*“I can remember one time she literally came home in tears. She went to all these stores and she couldn’t find dolls that really represented our little girls,” Trent Daniels, a businessman from Houston, Texas revealed as he talked about what inspired him to create a line of ethnic-looking dollbabies for his girls and yours.
Daniels was further shocked when he did his own research. He noticed the stores had hundreds of different white dolls; but when it came to ethnic dolls, there was only a scattering and the quality was poor.
This dad found that so unacceptable he decided to do something about it. In 2011 he created “The One World Doll Project” line – an assemblage of high quality dolls of diverse ethnic persuasions such as African American, African native, Asian (and south Asian), and Hispanic. And to further demonstrate the differences within the races, he made sure his dolls reflected real-life variations.
“My daughters all have different skin tones,” Daniels said. His dolls have different skin tones as well, as well as slight differences in the head molds.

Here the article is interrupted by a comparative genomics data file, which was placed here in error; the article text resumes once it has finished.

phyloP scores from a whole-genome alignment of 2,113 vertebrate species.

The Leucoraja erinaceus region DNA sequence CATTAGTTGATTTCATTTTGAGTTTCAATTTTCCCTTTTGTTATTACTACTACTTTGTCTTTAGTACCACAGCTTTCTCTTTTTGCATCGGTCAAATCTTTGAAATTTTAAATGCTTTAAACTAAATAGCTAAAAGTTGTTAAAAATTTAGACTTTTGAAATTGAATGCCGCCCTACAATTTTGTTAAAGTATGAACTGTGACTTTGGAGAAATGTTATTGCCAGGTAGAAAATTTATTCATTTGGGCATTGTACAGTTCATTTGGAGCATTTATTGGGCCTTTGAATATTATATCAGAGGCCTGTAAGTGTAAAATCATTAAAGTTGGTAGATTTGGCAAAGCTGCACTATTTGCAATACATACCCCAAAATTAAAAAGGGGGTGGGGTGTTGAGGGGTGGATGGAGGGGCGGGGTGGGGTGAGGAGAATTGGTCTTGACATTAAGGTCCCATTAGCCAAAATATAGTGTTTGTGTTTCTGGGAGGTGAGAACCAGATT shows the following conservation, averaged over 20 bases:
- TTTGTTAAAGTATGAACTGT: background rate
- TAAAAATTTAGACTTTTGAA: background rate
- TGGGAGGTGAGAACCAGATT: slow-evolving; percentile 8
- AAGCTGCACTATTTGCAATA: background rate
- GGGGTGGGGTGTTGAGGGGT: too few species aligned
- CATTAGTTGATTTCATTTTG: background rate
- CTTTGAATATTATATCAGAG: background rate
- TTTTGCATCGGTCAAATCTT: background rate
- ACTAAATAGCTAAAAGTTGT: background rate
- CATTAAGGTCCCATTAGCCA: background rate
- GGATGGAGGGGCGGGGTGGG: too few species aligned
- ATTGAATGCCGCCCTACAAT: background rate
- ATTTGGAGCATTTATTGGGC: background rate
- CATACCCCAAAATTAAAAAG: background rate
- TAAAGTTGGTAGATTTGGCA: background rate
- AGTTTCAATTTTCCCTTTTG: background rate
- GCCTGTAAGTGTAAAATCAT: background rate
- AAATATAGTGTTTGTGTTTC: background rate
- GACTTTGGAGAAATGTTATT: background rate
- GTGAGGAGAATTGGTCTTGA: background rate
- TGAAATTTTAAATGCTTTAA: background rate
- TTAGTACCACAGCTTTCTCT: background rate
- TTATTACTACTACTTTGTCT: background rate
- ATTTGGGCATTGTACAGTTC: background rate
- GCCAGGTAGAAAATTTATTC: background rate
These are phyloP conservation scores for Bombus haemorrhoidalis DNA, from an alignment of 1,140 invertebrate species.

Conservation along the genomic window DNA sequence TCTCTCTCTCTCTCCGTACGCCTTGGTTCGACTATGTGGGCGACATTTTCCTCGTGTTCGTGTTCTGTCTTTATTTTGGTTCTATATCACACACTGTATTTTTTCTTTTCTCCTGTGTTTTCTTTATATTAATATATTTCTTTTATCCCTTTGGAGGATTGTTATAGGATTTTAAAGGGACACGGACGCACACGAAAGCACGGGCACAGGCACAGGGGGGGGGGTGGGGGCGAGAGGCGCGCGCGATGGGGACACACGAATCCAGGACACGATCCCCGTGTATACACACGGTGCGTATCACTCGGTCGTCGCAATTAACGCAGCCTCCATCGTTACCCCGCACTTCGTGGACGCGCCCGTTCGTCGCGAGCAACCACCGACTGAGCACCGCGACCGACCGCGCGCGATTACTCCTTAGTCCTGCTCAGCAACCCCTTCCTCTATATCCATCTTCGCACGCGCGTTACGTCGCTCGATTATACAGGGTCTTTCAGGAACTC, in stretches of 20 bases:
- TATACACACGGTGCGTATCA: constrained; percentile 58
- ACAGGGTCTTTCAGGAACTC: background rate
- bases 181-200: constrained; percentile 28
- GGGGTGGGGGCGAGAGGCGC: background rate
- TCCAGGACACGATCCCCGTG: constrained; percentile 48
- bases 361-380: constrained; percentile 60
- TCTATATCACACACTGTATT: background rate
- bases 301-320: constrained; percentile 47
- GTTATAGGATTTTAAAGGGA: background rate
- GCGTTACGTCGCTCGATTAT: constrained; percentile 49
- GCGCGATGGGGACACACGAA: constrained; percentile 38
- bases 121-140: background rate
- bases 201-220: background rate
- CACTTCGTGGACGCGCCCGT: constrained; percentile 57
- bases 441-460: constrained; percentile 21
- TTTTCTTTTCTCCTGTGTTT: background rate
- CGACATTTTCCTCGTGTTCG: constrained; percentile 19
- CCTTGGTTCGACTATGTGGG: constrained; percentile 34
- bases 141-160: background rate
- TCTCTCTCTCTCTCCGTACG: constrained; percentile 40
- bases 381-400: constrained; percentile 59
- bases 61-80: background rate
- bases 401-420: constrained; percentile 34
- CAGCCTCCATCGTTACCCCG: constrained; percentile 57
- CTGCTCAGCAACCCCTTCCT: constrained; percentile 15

And Daniels was confronted with another ‘real-life’ situation. With the consumers unhealthy fascination with everything thin, he says sales of heavier weighted dolls are slower.
“Unfortunately as far as the market is concerned, a heavier weight doll does not sell as well,” he admits.
The One World Doll Project has grown exponentially since 2011 though. Daniels’ dolls only brought in $3,000 dollars that year compared to nearly $120,000 in 2014. And the company is positioned to bring in their first million this year.
Daniels “One World Doll Project” dolls are currently on sale at 200 HEB stores and 3,000 Walmart stores. The company recently announced that Amazon.com placed a first order of their “The Pretty Girls” dolls, as well. And in 2016, they will sell at Target and Toys R Us .
Kudos to the dad who saw a void and filled it!
In the video below, NewsOne host Roland Martin speaks with the creators of The One World Doll Project: Trent Daniels and Stacey McBride-Irby who created The Pretty Girls line. The three explore the significance of developing such a line and its impact on little black girls and girls of color everywhere.